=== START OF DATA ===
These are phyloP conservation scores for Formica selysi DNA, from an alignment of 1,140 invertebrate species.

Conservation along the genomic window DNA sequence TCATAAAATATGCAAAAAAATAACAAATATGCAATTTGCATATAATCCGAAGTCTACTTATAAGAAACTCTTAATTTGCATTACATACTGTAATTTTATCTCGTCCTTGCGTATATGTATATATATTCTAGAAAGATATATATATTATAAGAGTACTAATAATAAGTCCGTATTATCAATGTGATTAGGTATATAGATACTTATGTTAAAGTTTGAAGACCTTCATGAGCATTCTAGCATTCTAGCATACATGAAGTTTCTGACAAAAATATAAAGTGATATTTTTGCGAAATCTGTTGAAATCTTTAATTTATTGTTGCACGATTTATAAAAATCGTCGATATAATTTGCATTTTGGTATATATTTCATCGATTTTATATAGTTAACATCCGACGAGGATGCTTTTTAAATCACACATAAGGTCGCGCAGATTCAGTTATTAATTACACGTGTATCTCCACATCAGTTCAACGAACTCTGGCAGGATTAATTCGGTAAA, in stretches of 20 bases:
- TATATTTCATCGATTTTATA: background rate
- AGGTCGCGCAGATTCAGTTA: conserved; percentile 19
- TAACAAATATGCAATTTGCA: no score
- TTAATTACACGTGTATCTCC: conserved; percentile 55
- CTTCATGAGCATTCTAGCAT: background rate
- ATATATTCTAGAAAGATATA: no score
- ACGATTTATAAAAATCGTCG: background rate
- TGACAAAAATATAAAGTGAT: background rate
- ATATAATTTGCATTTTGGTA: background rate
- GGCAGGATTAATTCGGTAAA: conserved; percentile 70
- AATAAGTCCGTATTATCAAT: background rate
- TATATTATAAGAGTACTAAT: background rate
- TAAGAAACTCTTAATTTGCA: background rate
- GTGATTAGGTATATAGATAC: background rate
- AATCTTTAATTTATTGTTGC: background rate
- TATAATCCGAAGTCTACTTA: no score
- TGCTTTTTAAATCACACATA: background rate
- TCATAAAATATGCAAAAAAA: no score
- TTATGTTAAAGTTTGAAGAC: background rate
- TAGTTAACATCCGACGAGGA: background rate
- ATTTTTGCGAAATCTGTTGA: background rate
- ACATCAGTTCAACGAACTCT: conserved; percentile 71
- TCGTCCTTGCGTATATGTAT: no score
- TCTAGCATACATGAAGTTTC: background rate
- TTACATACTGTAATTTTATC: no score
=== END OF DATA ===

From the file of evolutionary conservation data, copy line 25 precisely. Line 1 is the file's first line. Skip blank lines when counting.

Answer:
- TCGTCCTTGCGTATATGTAT: no score